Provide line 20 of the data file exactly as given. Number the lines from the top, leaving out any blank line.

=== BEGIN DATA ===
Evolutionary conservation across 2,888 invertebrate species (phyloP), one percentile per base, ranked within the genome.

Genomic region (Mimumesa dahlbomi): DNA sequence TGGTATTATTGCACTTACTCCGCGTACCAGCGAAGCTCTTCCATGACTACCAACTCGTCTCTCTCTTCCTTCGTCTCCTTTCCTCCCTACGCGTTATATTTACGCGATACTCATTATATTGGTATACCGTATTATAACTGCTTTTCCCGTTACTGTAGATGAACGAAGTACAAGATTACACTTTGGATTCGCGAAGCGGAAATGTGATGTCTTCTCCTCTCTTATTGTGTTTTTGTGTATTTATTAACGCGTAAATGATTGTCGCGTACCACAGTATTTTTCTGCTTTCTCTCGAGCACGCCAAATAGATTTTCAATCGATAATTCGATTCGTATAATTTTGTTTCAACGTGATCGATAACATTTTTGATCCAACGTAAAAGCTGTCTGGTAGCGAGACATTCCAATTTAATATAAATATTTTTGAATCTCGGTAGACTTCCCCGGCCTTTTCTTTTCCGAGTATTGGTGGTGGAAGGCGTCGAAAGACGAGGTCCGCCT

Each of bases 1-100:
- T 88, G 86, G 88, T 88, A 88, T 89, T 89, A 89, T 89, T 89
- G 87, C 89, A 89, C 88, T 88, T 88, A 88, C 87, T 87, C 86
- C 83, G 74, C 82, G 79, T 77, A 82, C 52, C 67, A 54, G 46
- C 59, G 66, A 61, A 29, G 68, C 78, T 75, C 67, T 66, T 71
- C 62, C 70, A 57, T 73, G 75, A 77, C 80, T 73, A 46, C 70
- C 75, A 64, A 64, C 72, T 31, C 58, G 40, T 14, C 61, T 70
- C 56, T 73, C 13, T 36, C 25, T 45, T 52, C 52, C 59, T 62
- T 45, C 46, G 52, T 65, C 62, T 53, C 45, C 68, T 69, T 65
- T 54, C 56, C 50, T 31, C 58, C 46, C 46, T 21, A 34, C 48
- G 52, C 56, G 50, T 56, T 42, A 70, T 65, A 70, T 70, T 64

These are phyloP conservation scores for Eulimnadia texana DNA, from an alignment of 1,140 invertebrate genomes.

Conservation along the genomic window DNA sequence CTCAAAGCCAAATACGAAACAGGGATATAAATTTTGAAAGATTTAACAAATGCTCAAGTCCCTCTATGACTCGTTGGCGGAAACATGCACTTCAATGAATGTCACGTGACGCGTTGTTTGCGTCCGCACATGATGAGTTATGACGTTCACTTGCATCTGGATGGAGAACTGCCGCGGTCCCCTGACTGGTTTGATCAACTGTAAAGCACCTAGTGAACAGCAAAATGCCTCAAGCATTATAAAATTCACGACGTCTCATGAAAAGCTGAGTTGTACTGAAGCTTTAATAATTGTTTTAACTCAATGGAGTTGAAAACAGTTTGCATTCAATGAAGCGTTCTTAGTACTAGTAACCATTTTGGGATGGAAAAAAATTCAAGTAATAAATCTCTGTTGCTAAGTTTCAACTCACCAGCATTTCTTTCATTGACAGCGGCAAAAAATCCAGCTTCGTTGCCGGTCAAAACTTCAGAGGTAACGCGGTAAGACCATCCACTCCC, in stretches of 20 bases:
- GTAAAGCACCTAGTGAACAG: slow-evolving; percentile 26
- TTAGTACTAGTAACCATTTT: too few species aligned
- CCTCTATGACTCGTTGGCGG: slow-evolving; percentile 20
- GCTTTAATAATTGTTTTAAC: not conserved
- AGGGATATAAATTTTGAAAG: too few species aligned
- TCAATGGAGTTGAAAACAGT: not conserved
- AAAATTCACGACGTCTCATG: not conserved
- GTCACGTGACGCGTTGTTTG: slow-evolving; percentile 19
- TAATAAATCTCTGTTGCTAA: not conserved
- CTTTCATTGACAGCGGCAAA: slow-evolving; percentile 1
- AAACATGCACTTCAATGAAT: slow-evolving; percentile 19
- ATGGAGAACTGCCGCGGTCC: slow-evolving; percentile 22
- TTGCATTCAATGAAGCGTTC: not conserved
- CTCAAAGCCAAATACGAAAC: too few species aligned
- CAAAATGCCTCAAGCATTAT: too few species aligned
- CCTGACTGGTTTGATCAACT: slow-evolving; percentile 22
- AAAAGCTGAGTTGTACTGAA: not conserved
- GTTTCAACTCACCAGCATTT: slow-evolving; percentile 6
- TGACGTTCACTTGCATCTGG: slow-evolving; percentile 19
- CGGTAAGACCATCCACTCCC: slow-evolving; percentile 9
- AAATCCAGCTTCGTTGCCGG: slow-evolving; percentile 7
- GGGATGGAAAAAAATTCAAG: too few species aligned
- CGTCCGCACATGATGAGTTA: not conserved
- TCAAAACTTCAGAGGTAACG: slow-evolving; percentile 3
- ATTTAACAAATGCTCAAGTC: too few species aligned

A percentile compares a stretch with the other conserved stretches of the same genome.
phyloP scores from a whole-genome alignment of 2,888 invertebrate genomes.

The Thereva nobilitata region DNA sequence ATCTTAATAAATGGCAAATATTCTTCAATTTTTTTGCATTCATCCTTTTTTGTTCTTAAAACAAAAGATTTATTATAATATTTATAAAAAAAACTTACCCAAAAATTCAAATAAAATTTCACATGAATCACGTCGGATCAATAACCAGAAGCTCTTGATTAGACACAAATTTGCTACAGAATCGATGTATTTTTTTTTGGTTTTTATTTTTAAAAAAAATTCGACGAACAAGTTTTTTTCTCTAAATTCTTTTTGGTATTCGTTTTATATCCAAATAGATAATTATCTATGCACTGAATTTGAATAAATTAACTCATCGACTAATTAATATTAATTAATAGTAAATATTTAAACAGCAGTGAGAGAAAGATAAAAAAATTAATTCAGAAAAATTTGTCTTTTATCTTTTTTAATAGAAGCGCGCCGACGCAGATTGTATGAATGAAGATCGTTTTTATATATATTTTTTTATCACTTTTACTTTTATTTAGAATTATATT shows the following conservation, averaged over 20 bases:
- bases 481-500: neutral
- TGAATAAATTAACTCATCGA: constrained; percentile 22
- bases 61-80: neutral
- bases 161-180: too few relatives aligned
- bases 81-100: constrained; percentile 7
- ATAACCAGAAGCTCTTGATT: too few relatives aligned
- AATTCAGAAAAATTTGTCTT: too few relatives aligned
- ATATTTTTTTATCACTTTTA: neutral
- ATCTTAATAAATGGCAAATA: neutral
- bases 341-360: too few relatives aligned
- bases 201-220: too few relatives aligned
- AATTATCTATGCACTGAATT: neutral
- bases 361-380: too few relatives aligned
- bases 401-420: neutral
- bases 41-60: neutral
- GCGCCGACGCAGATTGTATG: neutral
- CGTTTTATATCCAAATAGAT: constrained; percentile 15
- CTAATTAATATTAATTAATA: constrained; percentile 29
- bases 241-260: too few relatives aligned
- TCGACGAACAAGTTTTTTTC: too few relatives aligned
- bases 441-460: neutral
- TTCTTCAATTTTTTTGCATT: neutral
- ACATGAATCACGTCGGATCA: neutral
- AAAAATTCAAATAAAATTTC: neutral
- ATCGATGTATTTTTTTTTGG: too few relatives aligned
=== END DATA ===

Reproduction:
- AGGGATATAAATTTTGAAAG: too few species aligned